What does driving 200 mph feel like?
In a word: slow.
Strange as it may seem, taking a showroom-ready sports car to just over one-quarter the speed of sound puts the brakes on time, making each "one, Mississippi" feel like an eternity.
The weapon proffered for this assault is a Lamborghini LP 560, whose alphanumeric name hints at the only data that matter: 560 horsepower, double the oomph of the already spry Lotus Evora. This is land-rocket territory, a realm stalked by $200,000 supercars that can hit 200 in about the same time it takes to read this paragraph (less than 20 seconds).
The first attempt is all about getting cozy with fear. The brain is on the defensive, adjusting to what it is sure is a hijacking of the usual user. The car crosses the starting line at a 25-mph lope – instead of a 60-mph lunge – and the foot isn't sure about mashing the accelerator to the floor.
The result: a humble 170 mph.
After a stern talking-to, the brain decides to get with this forget-the-rules program. The Lamborghini's tires yowl as they bank the car into a movie-chase U-turn that leads to the start of this 2.7-mile airport runway. This time, the right foot pegs the pedal to the metal and never lifts up.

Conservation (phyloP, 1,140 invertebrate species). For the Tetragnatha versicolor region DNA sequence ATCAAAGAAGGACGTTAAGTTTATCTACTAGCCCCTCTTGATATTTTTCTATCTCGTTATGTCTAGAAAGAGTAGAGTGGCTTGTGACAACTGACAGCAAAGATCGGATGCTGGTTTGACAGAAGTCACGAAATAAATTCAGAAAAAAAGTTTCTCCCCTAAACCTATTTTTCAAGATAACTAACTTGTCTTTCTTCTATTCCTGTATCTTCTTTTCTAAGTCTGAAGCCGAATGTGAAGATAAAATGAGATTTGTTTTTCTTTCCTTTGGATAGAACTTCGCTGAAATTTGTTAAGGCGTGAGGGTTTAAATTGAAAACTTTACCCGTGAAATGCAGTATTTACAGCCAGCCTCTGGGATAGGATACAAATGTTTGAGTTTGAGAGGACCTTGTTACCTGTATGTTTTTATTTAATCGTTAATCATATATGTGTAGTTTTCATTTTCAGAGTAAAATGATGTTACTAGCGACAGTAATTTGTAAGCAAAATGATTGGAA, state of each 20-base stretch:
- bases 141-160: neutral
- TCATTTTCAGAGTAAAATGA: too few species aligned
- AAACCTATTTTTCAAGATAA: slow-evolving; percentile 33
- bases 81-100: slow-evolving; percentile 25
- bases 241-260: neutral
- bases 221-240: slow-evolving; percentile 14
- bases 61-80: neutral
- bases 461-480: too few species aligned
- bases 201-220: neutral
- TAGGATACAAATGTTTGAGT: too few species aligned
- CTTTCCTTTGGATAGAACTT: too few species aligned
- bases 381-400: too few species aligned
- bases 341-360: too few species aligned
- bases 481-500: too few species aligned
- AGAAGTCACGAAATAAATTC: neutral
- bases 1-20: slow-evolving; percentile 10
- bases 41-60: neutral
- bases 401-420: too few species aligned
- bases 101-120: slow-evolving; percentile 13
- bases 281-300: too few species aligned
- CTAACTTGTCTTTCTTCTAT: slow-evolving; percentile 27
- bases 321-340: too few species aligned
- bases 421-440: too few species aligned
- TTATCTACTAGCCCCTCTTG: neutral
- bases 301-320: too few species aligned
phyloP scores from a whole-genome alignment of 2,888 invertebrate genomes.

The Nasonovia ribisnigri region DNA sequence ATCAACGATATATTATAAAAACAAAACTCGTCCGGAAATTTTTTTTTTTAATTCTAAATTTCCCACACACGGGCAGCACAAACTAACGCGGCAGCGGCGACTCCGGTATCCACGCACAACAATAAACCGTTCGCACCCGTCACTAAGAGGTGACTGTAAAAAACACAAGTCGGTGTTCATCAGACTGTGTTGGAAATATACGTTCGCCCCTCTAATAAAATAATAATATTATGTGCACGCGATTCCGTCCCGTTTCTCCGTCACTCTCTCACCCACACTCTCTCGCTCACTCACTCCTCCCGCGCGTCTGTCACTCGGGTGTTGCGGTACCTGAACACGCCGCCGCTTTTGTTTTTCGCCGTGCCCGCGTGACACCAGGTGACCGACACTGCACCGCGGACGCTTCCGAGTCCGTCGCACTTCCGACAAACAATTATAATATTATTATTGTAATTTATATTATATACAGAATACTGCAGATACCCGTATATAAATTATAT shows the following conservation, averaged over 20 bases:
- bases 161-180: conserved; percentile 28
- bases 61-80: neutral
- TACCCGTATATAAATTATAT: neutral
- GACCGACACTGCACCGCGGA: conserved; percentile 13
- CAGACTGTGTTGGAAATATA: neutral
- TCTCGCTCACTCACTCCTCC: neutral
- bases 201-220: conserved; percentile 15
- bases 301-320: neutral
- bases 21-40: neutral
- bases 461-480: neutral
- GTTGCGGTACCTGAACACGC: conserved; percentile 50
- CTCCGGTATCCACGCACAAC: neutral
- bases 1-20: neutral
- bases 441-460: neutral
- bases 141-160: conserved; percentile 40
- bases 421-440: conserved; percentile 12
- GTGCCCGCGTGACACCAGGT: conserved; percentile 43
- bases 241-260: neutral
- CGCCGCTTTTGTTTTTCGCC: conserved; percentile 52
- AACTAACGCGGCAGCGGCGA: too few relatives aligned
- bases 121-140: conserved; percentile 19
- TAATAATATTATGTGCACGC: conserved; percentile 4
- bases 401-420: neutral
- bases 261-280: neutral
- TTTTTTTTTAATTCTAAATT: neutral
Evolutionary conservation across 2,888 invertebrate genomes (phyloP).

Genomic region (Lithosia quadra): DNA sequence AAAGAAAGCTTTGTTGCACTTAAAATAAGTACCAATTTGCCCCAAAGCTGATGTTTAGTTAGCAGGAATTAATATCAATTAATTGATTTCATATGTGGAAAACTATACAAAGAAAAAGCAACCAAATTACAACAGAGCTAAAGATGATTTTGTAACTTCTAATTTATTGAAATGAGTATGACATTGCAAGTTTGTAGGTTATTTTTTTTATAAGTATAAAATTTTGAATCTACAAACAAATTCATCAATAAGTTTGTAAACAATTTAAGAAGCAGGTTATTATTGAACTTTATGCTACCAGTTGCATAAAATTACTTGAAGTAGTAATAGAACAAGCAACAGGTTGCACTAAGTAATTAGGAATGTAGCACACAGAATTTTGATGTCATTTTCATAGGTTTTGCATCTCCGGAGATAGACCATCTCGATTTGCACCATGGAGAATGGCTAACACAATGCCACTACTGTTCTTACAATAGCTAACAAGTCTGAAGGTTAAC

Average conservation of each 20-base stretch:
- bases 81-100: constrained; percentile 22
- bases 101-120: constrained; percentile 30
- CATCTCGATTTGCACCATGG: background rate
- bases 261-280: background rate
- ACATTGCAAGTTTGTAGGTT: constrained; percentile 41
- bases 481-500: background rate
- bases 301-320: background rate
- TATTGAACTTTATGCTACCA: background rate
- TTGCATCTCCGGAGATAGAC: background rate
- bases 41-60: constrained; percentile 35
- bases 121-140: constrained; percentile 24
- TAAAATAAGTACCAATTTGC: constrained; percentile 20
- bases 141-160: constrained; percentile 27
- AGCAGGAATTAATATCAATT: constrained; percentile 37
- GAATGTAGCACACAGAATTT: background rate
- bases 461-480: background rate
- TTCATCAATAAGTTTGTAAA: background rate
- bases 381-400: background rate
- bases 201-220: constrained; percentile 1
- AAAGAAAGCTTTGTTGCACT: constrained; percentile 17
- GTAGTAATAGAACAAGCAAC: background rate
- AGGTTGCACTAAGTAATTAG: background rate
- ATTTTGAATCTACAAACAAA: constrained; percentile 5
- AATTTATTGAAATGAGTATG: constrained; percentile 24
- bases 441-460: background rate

That's when things slow down.
The Mojave landscape is barren, so there are no reference points to create the impression of speed. The car does hop slightly on the uneven tarmac and shimmies thanks to a stiff crosswind, but otherwise the experience is like sitting on top of a washing machine operating at full tilt. You know something violent is going on quite nearby, but somehow you're removed from it all. Even at 205 mph.
That said, the mind dares not wander. Glancing at the speedometer is tempting but verboten. At these speeds, the slightest distraction can command the ultimate penalty. Instead, the eyes scan for the orange cones that signal to slowly lift off the throttle and roll onto the brakes.
Ultimately, exceeding 200 mph in a car divides humans into two camps: those who could do this all day long, and those proud to have survived the test but happy to no longer be brawling with their finger-wagging brains.